STEM education can be broken down into a set of four types of learning strategies that will each individually introduce students to different facets of a new concept. These four types are: discovery-based (through hands-on exploration of ideas), enquiry-based (learning through encouraging questioning), data exploration (learning by observing trends), and analysis-based (understanding through breaking into components). Of the four types of learning strategies in STEM education my teacher and I have mostly centered around the strategies of enquiry-based and data exploration learning.
I believe that discovery-based learning would be the ideal case for teaching STEM content to middle school children as they are at the optimal age for understanding general principles behind the specific occurrences they encounter in their lives. By arriving at scientific principles on their own, the students will be able to derive a solid foundation for the concepts on which to build. One potential weakness of discovery-based learning is that students may build an incorrect mental model and might find it incredibly difficult to change their thinking to the correct model. However, with the appropriate lesson to lead the students through discovery-based learning and a sufficient amount of testing, the correct model can be reinforced.
We have utilized enquiry-based learning in lessons regarding genetic inheritance and ecosystem equilibria. As genetic inheritance is a topic that excites students, we found that when a scenario was posed to the students that was relatable to their life experiences, they were driven to ask questions. For example, when given scenarios of pet cloning, or genetic modification, or eye color and hair color, students were very likely to ask many questions such as ‘how were the researchers able to clone the animal?’ and ‘is that why my brother looks like my dad but I look more like my mother?’. We sought to address these questions in a systematic manner – by making students take notes on presentations and post sticky notes with what they learned or more questions. I believe this technique was very effective as many students continue to express interest in genetics and biology after the unit was complete.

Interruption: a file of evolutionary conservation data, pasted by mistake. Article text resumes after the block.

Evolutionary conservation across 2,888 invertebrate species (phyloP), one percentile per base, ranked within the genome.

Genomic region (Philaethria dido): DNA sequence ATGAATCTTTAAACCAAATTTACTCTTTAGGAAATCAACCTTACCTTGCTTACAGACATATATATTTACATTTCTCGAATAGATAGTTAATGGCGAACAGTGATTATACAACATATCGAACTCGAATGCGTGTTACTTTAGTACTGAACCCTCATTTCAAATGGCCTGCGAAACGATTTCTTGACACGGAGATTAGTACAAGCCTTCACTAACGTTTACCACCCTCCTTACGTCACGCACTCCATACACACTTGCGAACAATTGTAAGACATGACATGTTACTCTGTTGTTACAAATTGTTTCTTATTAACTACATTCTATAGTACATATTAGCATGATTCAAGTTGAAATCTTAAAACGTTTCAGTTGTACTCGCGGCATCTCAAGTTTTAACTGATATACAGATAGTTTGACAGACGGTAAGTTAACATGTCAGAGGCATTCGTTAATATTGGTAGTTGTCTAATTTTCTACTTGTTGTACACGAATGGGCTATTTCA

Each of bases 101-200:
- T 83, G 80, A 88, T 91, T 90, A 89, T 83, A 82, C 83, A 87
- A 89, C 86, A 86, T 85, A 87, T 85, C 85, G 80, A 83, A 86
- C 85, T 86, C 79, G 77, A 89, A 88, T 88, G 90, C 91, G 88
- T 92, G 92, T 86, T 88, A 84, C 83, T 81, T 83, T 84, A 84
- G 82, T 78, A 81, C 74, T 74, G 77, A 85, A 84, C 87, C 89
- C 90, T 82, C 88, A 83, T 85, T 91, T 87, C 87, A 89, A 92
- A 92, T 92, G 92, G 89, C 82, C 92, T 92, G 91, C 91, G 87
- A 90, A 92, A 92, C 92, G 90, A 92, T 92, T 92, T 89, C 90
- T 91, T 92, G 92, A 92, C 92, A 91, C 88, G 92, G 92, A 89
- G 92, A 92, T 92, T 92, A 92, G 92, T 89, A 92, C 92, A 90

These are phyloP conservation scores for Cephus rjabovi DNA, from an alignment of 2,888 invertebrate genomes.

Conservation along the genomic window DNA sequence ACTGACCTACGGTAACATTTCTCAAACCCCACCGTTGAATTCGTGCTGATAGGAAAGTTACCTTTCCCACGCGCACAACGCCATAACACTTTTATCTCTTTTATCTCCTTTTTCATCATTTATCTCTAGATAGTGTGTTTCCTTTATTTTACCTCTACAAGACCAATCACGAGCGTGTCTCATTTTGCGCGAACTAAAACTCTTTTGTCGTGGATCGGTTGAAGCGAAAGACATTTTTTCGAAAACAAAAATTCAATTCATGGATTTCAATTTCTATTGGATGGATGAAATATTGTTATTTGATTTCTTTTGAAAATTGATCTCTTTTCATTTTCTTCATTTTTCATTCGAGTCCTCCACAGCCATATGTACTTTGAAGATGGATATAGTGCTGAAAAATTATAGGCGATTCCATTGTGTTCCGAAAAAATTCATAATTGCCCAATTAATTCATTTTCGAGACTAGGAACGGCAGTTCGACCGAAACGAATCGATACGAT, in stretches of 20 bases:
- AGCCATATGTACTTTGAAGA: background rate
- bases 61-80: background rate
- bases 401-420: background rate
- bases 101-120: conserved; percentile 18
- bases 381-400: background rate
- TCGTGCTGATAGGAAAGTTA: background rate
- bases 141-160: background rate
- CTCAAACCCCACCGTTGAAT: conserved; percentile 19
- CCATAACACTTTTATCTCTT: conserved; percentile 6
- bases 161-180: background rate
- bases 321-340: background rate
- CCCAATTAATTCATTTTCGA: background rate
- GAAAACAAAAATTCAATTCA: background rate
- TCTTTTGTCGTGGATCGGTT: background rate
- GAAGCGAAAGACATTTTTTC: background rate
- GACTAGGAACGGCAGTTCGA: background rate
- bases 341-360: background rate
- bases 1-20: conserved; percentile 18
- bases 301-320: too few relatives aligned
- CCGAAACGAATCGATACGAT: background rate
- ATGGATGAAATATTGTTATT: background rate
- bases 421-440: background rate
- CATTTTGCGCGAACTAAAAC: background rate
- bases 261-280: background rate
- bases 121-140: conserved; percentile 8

Data exploration learning is a technique particularly suitable to the study of weather and climate and evolution. Students were tasked with collecting weather data (high/low temperatures, pressure, etc.) for cities randomly distributed across the planet. Students then plotted the weather data and were able to observe how high and low weather data changes over a span of 3 weeks and that despite daily changes, the temperatures tended to hover over the expected average. During the evolution unit, students were able to collect data on the efficiency of seed collection of Galapagos Finch beaks and were able to directly observe that the different beak sizes and shapes were particularly suited for one type of seed over another. Specifically, students were able to observe that during a drought, birds with larger beaks could out-compete birds with small beaks.